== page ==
Lawsuit tries to permanently derail plan to let bison use Gardiner Basin in the winter.

Early last spring bison were suddenly allowed to use the Gardiner Basin just north of Yellowstone Park for the first time in over a generation. State, federal and tribal officials signed what was to be a landmark agreement to let them roam the basin north to Yankee Jim Canyon during the winter. This was amazing because for the first time Montana Governor Brian Schweitzer put the state of Montana on the side of the bison and those who want to see the roam beyond the artificial confines of Yellowstone Park.  Over the years, thousands of bison had been killed in the battle over use of the area. Conservation organizations battling for free roaming bison had sprung up and and matured during the long period.

As the hungry bison moved north, conservationists, and many local residents rejoiced,  but fighting to the bitter end the Park County Stockgrowers Association their allies in the Park County government filed a lawsuit with a local judge who put an injunction on iconic animals’ freedom.

Today the issue is before State District Judge Wayne Phillips. It is unusual to see the state attorneys fighting the stockgrowers association who is pushing the same arguments they have made for years about brucellosis and danger to private property.  Many critics of the stockgrowers in recent years have come to argue the real issue is whether this small group of people will continue to dictate land management in the area and symbolically assert their cultural hegemony over other local residents and the American people.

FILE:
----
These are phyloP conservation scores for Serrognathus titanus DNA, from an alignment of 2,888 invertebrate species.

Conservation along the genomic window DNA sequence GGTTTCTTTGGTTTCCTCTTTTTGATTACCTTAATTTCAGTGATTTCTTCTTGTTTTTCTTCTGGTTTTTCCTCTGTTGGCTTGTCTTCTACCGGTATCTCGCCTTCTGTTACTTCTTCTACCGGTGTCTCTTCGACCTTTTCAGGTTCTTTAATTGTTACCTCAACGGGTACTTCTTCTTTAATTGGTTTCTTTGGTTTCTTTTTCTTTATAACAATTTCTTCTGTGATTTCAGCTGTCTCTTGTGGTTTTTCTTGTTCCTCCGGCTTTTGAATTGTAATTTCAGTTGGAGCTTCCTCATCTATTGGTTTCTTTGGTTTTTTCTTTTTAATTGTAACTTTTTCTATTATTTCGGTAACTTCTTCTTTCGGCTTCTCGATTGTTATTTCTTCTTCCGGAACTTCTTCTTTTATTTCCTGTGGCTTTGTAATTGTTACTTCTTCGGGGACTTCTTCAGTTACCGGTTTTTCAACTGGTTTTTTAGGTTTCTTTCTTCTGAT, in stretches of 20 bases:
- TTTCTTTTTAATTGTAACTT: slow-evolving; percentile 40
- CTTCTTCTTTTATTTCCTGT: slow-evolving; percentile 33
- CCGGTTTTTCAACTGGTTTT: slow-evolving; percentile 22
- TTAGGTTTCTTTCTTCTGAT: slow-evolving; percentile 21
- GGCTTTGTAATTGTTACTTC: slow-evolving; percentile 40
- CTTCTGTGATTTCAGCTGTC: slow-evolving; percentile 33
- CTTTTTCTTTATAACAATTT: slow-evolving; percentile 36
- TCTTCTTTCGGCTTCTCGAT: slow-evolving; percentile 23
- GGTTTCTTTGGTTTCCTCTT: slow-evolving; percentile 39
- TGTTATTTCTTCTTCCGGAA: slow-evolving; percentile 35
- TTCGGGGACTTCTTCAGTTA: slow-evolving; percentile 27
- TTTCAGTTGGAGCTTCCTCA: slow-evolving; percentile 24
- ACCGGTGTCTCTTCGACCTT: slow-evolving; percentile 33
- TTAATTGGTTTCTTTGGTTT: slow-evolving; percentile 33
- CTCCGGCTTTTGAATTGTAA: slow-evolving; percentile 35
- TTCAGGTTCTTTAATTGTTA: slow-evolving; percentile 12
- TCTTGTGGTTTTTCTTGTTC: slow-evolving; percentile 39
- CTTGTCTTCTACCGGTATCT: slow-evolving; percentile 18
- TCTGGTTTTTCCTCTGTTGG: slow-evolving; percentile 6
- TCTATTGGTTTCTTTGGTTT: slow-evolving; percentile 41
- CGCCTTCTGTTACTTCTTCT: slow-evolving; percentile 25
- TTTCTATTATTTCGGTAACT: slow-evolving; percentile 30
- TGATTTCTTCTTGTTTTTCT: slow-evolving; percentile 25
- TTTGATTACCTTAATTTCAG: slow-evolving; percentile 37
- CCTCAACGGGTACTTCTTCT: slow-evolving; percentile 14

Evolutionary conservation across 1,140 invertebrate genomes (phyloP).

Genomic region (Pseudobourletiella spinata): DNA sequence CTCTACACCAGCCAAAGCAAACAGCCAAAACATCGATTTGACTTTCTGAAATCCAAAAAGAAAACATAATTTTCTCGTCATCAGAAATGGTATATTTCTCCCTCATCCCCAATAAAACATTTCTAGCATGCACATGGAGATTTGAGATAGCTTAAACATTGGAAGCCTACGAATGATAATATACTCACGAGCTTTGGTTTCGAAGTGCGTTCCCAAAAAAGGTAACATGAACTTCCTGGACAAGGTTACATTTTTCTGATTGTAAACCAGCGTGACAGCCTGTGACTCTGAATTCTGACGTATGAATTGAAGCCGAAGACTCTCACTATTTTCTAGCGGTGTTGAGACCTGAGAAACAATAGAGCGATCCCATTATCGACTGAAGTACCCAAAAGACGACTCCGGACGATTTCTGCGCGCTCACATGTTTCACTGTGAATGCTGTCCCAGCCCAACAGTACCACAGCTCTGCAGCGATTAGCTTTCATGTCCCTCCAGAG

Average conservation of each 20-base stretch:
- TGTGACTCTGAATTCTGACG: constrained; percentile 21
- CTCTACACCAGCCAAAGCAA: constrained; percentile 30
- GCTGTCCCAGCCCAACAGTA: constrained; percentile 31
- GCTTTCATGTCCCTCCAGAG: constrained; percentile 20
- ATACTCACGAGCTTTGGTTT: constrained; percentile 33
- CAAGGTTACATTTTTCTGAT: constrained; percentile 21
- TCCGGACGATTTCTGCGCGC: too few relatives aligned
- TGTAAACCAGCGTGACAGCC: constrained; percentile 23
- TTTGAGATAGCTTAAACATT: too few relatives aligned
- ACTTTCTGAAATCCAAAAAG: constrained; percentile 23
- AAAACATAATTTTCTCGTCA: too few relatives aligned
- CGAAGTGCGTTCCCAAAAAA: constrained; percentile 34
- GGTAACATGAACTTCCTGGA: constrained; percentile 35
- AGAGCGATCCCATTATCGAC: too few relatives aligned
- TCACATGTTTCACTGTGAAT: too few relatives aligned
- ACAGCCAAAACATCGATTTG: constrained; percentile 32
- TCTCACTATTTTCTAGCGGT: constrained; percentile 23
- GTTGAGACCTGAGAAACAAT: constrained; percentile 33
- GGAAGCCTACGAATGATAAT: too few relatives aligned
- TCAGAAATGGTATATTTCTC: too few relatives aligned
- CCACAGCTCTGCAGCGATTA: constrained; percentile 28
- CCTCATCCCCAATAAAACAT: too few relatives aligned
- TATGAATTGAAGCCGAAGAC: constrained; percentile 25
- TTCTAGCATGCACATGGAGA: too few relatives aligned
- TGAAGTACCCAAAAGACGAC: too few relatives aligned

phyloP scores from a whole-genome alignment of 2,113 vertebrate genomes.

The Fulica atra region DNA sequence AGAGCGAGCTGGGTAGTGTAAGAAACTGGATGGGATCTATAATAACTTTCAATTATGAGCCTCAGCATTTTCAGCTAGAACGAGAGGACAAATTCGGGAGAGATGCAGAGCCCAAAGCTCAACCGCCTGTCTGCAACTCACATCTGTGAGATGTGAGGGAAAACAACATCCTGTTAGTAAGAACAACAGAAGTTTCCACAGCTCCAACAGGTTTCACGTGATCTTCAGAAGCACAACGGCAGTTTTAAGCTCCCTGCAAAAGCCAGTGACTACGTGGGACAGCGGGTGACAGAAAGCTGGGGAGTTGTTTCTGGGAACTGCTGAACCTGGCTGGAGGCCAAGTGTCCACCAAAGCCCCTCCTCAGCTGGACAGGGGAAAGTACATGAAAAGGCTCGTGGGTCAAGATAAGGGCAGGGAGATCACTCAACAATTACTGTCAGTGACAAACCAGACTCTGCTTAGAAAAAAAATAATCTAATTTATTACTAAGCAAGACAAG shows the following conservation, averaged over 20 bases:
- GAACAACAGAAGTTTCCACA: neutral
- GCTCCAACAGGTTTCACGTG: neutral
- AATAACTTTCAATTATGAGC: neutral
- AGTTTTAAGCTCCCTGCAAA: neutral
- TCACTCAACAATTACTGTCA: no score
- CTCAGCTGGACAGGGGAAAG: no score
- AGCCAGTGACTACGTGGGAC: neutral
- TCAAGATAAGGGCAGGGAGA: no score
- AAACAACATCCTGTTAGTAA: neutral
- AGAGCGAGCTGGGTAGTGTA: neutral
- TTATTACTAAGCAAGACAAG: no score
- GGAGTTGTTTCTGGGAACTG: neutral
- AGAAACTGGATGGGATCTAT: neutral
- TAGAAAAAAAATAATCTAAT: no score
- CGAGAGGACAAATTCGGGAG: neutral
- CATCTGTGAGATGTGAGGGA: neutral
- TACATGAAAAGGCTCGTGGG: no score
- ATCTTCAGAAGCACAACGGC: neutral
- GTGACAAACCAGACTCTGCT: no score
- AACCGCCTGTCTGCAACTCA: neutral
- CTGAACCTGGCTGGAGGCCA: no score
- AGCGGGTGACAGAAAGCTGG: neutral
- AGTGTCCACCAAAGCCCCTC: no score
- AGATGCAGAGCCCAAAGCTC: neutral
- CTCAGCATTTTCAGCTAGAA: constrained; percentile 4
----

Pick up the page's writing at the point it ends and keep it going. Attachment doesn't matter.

An AP article by Matthew Brown quoted Park County Attorney Brett Linneweber saying that last year’s bison migration would not be allowed even if the county lost the case.

The first hearing on the matter is today, Oct. 26, in Livingston, Montana.

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Update 1 PM. 10/26/2011

There are actually two lawsuits before the court and they have been consolidated.
I have now learned from a knowledgeable source that today’s hearing has become very limited in scope  Originally there was to be a two-day hearing today and tomorrow to address all the issues.  However, the state of Montana had moved to disqualify the Stockgrowers’ attorney (and law firm) because he previously represented the state on bison related issues. They believe his cousel for the plaintiffs now is a conflict of interest. 

The district court has not yet ruled on that issue, and the Montana Supreme Court intervened (by request of  the state) to halt the hearing about the Stockgrowers’ claims until the disqualification issue is resolved.